in 1520.

versities; among those who have received their education here may be named, Dr. Harvey, the celebrated physician, and the late Lord Chancellor Thurlow.

The Archbishops had formerly a splendid Palace and gardens near this spot; and in its great Hall was celebrated the nuptial feast of Edward I. and Margaret of France, in 1299; many other grand éntertainments were also given here, particularly a most sumptuous ball and supper to the Emperor Charles V., the Queen of Arragon, Henry VIII., &c.

This noble Hall was pulled down, with the greater part of the Palace, by order of the Parliament, during the Civil War; and when, at the Restoration, the Archbishop obtained possession of the remainder, it was in too dilapidated a state to be repaired; the site was therefore let on lease (as it continues to be), and private dwellings were erected.

A little to the northward of the Palace is a small district known as the Borough of Stable-Gate, or Staple-Gate. This place, although situated within the city boundaries, has distinct privileges, and the enjoyment of freedom from the control of the civic authorities induces a great number of the lower orders to reside here. It is supposed to be the spot on which St. Augustine and his companions were first established by King Ethelbert. “At that time,” says Thorn, “it was an Oratory for the King's family, who there adored and sacrificed to their gods; but the King, desirous of enfranchising this spot, and to exempt it from every exaction, granted that the inhabitants should not answer to the citizens in any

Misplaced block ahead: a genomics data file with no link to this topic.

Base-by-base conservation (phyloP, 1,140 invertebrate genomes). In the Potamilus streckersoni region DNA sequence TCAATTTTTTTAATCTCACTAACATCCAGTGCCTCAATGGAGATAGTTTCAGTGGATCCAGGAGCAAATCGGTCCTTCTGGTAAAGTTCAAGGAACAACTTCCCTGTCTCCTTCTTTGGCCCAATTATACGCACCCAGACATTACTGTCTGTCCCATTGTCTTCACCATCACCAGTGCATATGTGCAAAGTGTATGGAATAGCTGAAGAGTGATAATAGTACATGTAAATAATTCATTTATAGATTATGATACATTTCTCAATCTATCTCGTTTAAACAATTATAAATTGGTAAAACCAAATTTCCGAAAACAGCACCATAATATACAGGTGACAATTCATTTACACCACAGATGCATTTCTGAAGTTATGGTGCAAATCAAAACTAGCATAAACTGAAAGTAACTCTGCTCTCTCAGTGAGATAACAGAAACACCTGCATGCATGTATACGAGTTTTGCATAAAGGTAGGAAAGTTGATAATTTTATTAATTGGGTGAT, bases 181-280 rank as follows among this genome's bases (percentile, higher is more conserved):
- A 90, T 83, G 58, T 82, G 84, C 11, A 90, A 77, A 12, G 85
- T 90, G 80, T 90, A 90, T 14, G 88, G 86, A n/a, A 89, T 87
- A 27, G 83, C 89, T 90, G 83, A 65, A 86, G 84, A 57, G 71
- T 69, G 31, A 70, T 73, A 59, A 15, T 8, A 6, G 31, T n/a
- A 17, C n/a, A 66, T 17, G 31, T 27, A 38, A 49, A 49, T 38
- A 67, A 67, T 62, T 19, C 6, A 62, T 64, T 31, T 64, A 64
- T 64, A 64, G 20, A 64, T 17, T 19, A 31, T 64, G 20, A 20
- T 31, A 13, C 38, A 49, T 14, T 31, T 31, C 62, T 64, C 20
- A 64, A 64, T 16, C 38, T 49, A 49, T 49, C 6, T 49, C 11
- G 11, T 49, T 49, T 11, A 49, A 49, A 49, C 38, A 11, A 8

or assessments, or contribute any subsidy to them, but be subject to the Archbishop in all things; 'and to enjoy, in like manner as his Palace, uncontradicted liberty, and the privilege of being a sanctuary, and place of refuge for criminals, even after they were indicted, should they flee into this place of Stable-Gate, where they should enjoy the

privilege equally as in a church.”